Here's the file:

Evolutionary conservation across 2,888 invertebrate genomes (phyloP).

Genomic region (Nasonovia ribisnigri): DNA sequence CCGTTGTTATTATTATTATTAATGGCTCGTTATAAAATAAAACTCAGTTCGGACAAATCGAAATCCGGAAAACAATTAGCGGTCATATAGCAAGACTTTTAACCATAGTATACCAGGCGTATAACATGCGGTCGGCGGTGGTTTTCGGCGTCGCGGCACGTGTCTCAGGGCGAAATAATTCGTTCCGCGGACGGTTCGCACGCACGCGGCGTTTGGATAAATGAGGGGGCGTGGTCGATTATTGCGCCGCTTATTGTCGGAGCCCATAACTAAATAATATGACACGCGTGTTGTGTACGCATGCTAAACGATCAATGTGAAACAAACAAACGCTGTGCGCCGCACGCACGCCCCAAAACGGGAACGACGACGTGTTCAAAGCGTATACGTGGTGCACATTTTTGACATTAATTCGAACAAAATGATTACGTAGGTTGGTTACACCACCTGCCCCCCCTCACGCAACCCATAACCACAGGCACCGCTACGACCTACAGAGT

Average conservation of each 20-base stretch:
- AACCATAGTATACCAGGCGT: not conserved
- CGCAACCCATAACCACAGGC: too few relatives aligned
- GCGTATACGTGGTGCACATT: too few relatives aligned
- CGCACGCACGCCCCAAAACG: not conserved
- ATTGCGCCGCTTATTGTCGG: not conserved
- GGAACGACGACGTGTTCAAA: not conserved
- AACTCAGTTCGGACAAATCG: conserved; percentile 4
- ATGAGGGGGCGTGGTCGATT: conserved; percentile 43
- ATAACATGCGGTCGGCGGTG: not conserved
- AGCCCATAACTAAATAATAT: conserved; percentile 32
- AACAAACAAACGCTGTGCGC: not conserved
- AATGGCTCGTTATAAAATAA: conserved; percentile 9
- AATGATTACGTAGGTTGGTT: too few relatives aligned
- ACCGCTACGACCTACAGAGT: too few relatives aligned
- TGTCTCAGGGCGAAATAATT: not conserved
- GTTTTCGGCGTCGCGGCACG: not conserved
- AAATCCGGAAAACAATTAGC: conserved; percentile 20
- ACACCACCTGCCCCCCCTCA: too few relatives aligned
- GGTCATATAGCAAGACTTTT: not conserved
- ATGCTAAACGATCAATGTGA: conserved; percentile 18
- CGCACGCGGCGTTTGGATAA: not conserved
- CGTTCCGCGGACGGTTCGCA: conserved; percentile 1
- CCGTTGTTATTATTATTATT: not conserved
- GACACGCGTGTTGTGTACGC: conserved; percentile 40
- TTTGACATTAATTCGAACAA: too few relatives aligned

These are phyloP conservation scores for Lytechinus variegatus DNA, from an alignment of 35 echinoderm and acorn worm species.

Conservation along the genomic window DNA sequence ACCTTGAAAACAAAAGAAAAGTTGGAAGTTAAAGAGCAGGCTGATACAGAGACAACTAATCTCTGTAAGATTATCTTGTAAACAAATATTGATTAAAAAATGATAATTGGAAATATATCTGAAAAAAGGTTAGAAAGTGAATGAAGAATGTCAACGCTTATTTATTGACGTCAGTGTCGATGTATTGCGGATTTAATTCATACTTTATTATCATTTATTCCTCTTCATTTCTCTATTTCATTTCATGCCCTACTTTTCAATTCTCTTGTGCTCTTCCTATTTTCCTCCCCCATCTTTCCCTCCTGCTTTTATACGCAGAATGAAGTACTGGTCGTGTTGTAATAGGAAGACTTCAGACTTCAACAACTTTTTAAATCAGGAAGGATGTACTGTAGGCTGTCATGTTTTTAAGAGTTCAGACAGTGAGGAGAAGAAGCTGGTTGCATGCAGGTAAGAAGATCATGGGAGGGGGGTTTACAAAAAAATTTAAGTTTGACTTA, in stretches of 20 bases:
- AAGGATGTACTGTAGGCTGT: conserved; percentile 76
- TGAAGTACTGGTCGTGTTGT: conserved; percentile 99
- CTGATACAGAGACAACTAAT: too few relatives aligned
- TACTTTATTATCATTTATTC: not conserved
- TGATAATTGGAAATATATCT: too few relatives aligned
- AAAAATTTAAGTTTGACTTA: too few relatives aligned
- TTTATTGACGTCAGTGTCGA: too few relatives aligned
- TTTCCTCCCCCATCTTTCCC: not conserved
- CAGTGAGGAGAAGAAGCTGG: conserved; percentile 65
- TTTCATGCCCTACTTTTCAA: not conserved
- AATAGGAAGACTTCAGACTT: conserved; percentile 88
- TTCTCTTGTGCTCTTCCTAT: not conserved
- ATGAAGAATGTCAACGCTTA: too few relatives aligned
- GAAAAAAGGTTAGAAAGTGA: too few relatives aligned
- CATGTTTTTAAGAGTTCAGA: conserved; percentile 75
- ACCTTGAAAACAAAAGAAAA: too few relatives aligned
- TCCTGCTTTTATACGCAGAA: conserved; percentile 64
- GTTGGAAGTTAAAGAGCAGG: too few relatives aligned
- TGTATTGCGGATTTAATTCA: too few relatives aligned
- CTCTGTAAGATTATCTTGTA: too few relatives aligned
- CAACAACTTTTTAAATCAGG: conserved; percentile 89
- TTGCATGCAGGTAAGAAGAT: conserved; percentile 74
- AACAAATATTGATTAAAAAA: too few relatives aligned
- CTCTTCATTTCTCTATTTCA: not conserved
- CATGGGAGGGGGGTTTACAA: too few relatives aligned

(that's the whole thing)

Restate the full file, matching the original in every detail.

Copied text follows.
Evolutionary conservation across 2,888 invertebrate genomes (phyloP).

Genomic region (Nasonovia ribisnigri): DNA sequence CCGTTGTTATTATTATTATTAATGGCTCGTTATAAAATAAAACTCAGTTCGGACAAATCGAAATCCGGAAAACAATTAGCGGTCATATAGCAAGACTTTTAACCATAGTATACCAGGCGTATAACATGCGGTCGGCGGTGGTTTTCGGCGTCGCGGCACGTGTCTCAGGGCGAAATAATTCGTTCCGCGGACGGTTCGCACGCACGCGGCGTTTGGATAAATGAGGGGGCGTGGTCGATTATTGCGCCGCTTATTGTCGGAGCCCATAACTAAATAATATGACACGCGTGTTGTGTACGCATGCTAAACGATCAATGTGAAACAAACAAACGCTGTGCGCCGCACGCACGCCCCAAAACGGGAACGACGACGTGTTCAAAGCGTATACGTGGTGCACATTTTTGACATTAATTCGAACAAAATGATTACGTAGGTTGGTTACACCACCTGCCCCCCCTCACGCAACCCATAACCACAGGCACCGCTACGACCTACAGAGT

Average conservation of each 20-base stretch:
- AACCATAGTATACCAGGCGT: not conserved
- CGCAACCCATAACCACAGGC: too few relatives aligned
- GCGTATACGTGGTGCACATT: too few relatives aligned
- CGCACGCACGCCCCAAAACG: not conserved
- ATTGCGCCGCTTATTGTCGG: not conserved
- GGAACGACGACGTGTTCAAA: not conserved
- AACTCAGTTCGGACAAATCG: conserved; percentile 4
- ATGAGGGGGCGTGGTCGATT: conserved; percentile 43
- ATAACATGCGGTCGGCGGTG: not conserved
- AGCCCATAACTAAATAATAT: conserved; percentile 32
- AACAAACAAACGCTGTGCGC: not conserved
- AATGGCTCGTTATAAAATAA: conserved; percentile 9
- AATGATTACGTAGGTTGGTT: too few relatives aligned
- ACCGCTACGACCTACAGAGT: too few relatives aligned
- TGTCTCAGGGCGAAATAATT: not conserved
- GTTTTCGGCGTCGCGGCACG: not conserved
- AAATCCGGAAAACAATTAGC: conserved; percentile 20
- ACACCACCTGCCCCCCCTCA: too few relatives aligned
- GGTCATATAGCAAGACTTTT: not conserved
- ATGCTAAACGATCAATGTGA: conserved; percentile 18
- CGCACGCGGCGTTTGGATAA: not conserved
- CGTTCCGCGGACGGTTCGCA: conserved; percentile 1
- CCGTTGTTATTATTATTATT: not conserved
- GACACGCGTGTTGTGTACGC: conserved; percentile 40
- TTTGACATTAATTCGAACAA: too few relatives aligned

These are phyloP conservation scores for Lytechinus variegatus DNA, from an alignment of 35 echinoderm and acorn worm species.

Conservation along the genomic window DNA sequence ACCTTGAAAACAAAAGAAAAGTTGGAAGTTAAAGAGCAGGCTGATACAGAGACAACTAATCTCTGTAAGATTATCTTGTAAACAAATATTGATTAAAAAATGATAATTGGAAATATATCTGAAAAAAGGTTAGAAAGTGAATGAAGAATGTCAACGCTTATTTATTGACGTCAGTGTCGATGTATTGCGGATTTAATTCATACTTTATTATCATTTATTCCTCTTCATTTCTCTATTTCATTTCATGCCCTACTTTTCAATTCTCTTGTGCTCTTCCTATTTTCCTCCCCCATCTTTCCCTCCTGCTTTTATACGCAGAATGAAGTACTGGTCGTGTTGTAATAGGAAGACTTCAGACTTCAACAACTTTTTAAATCAGGAAGGATGTACTGTAGGCTGTCATGTTTTTAAGAGTTCAGACAGTGAGGAGAAGAAGCTGGTTGCATGCAGGTAAGAAGATCATGGGAGGGGGGTTTACAAAAAAATTTAAGTTTGACTTA, in stretches of 20 bases:
- AAGGATGTACTGTAGGCTGT: conserved; percentile 76
- TGAAGTACTGGTCGTGTTGT: conserved; percentile 99
- CTGATACAGAGACAACTAAT: too few relatives aligned
- TACTTTATTATCATTTATTC: not conserved
- TGATAATTGGAAATATATCT: too few relatives aligned
- AAAAATTTAAGTTTGACTTA: too few relatives aligned
- TTTATTGACGTCAGTGTCGA: too few relatives aligned
- TTTCCTCCCCCATCTTTCCC: not conserved
- CAGTGAGGAGAAGAAGCTGG: conserved; percentile 65
- TTTCATGCCCTACTTTTCAA: not conserved
- AATAGGAAGACTTCAGACTT: conserved; percentile 88
- TTCTCTTGTGCTCTTCCTAT: not conserved
- ATGAAGAATGTCAACGCTTA: too few relatives aligned
- GAAAAAAGGTTAGAAAGTGA: too few relatives aligned
- CATGTTTTTAAGAGTTCAGA: conserved; percentile 75
- ACCTTGAAAACAAAAGAAAA: too few relatives aligned
- TCCTGCTTTTATACGCAGAA: conserved; percentile 64
- GTTGGAAGTTAAAGAGCAGG: too few relatives aligned
- TGTATTGCGGATTTAATTCA: too few relatives aligned
- CTCTGTAAGATTATCTTGTA: too few relatives aligned
- CAACAACTTTTTAAATCAGG: conserved; percentile 89
- TTGCATGCAGGTAAGAAGAT: conserved; percentile 74
- AACAAATATTGATTAAAAAA: too few relatives aligned
- CTCTTCATTTCTCTATTTCA: not conserved
- CATGGGAGGGGGGTTTACAA: too few relatives aligned